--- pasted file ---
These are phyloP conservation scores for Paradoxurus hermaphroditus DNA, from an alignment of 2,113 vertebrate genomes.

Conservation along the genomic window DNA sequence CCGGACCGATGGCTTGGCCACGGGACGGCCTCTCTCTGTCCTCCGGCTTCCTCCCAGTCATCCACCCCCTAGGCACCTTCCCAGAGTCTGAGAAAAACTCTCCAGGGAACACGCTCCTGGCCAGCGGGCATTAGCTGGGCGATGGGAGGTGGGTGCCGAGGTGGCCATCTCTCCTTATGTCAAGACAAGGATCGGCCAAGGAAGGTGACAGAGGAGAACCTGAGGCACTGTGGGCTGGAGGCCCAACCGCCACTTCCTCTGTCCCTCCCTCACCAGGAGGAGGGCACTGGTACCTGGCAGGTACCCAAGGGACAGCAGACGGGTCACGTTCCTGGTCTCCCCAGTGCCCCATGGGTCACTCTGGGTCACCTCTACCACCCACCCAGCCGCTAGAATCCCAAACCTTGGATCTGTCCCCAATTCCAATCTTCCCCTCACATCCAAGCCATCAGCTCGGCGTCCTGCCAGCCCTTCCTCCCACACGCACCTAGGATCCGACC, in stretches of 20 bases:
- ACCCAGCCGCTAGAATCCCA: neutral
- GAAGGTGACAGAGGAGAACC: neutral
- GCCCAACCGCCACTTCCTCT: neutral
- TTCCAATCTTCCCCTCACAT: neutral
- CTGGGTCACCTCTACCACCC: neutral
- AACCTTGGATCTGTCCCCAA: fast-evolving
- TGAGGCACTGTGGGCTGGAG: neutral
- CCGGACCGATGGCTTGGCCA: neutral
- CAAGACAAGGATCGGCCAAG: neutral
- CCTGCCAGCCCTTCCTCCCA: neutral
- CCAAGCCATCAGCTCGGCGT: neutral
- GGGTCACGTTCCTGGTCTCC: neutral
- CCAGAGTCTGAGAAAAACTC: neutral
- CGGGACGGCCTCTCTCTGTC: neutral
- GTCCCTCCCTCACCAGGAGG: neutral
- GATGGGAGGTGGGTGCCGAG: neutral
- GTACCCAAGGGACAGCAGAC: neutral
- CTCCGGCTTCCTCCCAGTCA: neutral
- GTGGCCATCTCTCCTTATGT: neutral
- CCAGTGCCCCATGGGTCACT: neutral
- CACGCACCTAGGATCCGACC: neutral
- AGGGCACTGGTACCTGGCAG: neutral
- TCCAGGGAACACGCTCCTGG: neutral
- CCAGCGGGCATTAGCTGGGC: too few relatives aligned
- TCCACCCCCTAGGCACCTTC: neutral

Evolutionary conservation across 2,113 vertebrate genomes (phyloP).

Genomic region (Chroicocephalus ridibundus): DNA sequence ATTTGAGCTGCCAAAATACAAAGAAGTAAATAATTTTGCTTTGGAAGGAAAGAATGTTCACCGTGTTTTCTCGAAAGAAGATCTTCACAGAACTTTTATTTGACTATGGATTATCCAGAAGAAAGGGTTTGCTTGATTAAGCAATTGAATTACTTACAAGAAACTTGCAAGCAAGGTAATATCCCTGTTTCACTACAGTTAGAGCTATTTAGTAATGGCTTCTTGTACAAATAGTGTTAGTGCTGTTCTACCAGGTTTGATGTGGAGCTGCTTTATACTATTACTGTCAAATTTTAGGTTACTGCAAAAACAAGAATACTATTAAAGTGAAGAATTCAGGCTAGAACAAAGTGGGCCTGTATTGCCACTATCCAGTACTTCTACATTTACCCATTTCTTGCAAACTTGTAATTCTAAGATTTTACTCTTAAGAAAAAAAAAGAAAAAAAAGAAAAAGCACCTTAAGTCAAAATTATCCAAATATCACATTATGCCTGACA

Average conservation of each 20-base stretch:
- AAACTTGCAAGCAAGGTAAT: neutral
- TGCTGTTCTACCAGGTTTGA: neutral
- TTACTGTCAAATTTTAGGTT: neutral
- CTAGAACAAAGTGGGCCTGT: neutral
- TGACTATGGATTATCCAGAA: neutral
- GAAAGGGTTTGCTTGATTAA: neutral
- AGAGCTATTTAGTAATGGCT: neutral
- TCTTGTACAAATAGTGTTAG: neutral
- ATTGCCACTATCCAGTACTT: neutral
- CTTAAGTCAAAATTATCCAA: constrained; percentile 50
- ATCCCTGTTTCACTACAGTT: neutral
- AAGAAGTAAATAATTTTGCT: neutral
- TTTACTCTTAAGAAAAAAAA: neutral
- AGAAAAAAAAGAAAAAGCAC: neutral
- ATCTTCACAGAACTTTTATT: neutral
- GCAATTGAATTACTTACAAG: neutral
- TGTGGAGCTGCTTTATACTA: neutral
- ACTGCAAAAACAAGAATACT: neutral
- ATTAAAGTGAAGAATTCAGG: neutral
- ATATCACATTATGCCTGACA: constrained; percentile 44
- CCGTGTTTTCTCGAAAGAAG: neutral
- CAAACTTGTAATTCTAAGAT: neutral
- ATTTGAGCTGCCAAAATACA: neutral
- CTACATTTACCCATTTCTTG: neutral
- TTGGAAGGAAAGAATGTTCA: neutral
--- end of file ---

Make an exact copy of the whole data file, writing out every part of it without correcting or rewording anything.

These are phyloP conservation scores for Paradoxurus hermaphroditus DNA, from an alignment of 2,113 vertebrate genomes.

Conservation along the genomic window DNA sequence CCGGACCGATGGCTTGGCCACGGGACGGCCTCTCTCTGTCCTCCGGCTTCCTCCCAGTCATCCACCCCCTAGGCACCTTCCCAGAGTCTGAGAAAAACTCTCCAGGGAACACGCTCCTGGCCAGCGGGCATTAGCTGGGCGATGGGAGGTGGGTGCCGAGGTGGCCATCTCTCCTTATGTCAAGACAAGGATCGGCCAAGGAAGGTGACAGAGGAGAACCTGAGGCACTGTGGGCTGGAGGCCCAACCGCCACTTCCTCTGTCCCTCCCTCACCAGGAGGAGGGCACTGGTACCTGGCAGGTACCCAAGGGACAGCAGACGGGTCACGTTCCTGGTCTCCCCAGTGCCCCATGGGTCACTCTGGGTCACCTCTACCACCCACCCAGCCGCTAGAATCCCAAACCTTGGATCTGTCCCCAATTCCAATCTTCCCCTCACATCCAAGCCATCAGCTCGGCGTCCTGCCAGCCCTTCCTCCCACACGCACCTAGGATCCGACC, in stretches of 20 bases:
- ACCCAGCCGCTAGAATCCCA: neutral
- GAAGGTGACAGAGGAGAACC: neutral
- GCCCAACCGCCACTTCCTCT: neutral
- TTCCAATCTTCCCCTCACAT: neutral
- CTGGGTCACCTCTACCACCC: neutral
- AACCTTGGATCTGTCCCCAA: fast-evolving
- TGAGGCACTGTGGGCTGGAG: neutral
- CCGGACCGATGGCTTGGCCA: neutral
- CAAGACAAGGATCGGCCAAG: neutral
- CCTGCCAGCCCTTCCTCCCA: neutral
- CCAAGCCATCAGCTCGGCGT: neutral
- GGGTCACGTTCCTGGTCTCC: neutral
- CCAGAGTCTGAGAAAAACTC: neutral
- CGGGACGGCCTCTCTCTGTC: neutral
- GTCCCTCCCTCACCAGGAGG: neutral
- GATGGGAGGTGGGTGCCGAG: neutral
- GTACCCAAGGGACAGCAGAC: neutral
- CTCCGGCTTCCTCCCAGTCA: neutral
- GTGGCCATCTCTCCTTATGT: neutral
- CCAGTGCCCCATGGGTCACT: neutral
- CACGCACCTAGGATCCGACC: neutral
- AGGGCACTGGTACCTGGCAG: neutral
- TCCAGGGAACACGCTCCTGG: neutral
- CCAGCGGGCATTAGCTGGGC: too few relatives aligned
- TCCACCCCCTAGGCACCTTC: neutral

Evolutionary conservation across 2,113 vertebrate genomes (phyloP).

Genomic region (Chroicocephalus ridibundus): DNA sequence ATTTGAGCTGCCAAAATACAAAGAAGTAAATAATTTTGCTTTGGAAGGAAAGAATGTTCACCGTGTTTTCTCGAAAGAAGATCTTCACAGAACTTTTATTTGACTATGGATTATCCAGAAGAAAGGGTTTGCTTGATTAAGCAATTGAATTACTTACAAGAAACTTGCAAGCAAGGTAATATCCCTGTTTCACTACAGTTAGAGCTATTTAGTAATGGCTTCTTGTACAAATAGTGTTAGTGCTGTTCTACCAGGTTTGATGTGGAGCTGCTTTATACTATTACTGTCAAATTTTAGGTTACTGCAAAAACAAGAATACTATTAAAGTGAAGAATTCAGGCTAGAACAAAGTGGGCCTGTATTGCCACTATCCAGTACTTCTACATTTACCCATTTCTTGCAAACTTGTAATTCTAAGATTTTACTCTTAAGAAAAAAAAAGAAAAAAAAGAAAAAGCACCTTAAGTCAAAATTATCCAAATATCACATTATGCCTGACA

Average conservation of each 20-base stretch:
- AAACTTGCAAGCAAGGTAAT: neutral
- TGCTGTTCTACCAGGTTTGA: neutral
- TTACTGTCAAATTTTAGGTT: neutral
- CTAGAACAAAGTGGGCCTGT: neutral
- TGACTATGGATTATCCAGAA: neutral
- GAAAGGGTTTGCTTGATTAA: neutral
- AGAGCTATTTAGTAATGGCT: neutral
- TCTTGTACAAATAGTGTTAG: neutral
- ATTGCCACTATCCAGTACTT: neutral
- CTTAAGTCAAAATTATCCAA: constrained; percentile 50
- ATCCCTGTTTCACTACAGTT: neutral
- AAGAAGTAAATAATTTTGCT: neutral
- TTTACTCTTAAGAAAAAAAA: neutral
- AGAAAAAAAAGAAAAAGCAC: neutral
- ATCTTCACAGAACTTTTATT: neutral
- GCAATTGAATTACTTACAAG: neutral
- TGTGGAGCTGCTTTATACTA: neutral
- ACTGCAAAAACAAGAATACT: neutral
- ATTAAAGTGAAGAATTCAGG: neutral
- ATATCACATTATGCCTGACA: constrained; percentile 44
- CCGTGTTTTCTCGAAAGAAG: neutral
- CAAACTTGTAATTCTAAGAT: neutral
- ATTTGAGCTGCCAAAATACA: neutral
- CTACATTTACCCATTTCTTG: neutral
- TTGGAAGGAAAGAATGTTCA: neutral